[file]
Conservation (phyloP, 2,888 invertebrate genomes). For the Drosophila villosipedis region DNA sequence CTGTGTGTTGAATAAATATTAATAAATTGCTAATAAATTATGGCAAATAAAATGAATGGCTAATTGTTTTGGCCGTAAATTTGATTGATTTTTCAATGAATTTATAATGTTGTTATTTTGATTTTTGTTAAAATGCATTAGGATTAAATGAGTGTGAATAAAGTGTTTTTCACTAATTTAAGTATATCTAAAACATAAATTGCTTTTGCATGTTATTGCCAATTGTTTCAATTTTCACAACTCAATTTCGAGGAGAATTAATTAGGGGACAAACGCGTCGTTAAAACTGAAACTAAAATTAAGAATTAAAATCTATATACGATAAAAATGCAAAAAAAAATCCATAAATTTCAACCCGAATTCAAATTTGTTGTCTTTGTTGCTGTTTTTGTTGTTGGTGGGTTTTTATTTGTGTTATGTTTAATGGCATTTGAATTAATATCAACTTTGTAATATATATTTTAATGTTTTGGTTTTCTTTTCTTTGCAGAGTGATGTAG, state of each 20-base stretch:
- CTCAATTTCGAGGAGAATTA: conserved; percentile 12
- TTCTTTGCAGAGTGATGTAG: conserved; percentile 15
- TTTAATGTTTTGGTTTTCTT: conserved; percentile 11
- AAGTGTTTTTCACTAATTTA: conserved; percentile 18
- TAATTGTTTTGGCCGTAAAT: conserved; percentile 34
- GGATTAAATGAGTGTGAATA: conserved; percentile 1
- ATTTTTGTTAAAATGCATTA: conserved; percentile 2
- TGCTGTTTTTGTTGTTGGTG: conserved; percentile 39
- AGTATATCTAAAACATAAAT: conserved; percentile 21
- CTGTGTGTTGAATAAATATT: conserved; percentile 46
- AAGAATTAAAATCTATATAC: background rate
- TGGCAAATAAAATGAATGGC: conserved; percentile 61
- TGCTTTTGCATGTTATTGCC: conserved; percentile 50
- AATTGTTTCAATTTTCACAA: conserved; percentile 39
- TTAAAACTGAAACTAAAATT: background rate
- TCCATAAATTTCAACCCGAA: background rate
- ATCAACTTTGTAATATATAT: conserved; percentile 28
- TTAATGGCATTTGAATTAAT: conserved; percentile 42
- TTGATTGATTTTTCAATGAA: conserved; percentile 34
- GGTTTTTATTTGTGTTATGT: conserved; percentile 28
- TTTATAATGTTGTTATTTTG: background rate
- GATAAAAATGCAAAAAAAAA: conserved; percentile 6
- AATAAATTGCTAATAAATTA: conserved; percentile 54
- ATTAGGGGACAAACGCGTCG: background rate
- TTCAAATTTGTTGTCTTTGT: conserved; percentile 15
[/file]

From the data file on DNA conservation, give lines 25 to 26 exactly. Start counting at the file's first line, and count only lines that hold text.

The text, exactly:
- ATTAGGGGACAAACGCGTCG: background rate
- TTCAAATTTGTTGTCTTTGT: conserved; percentile 15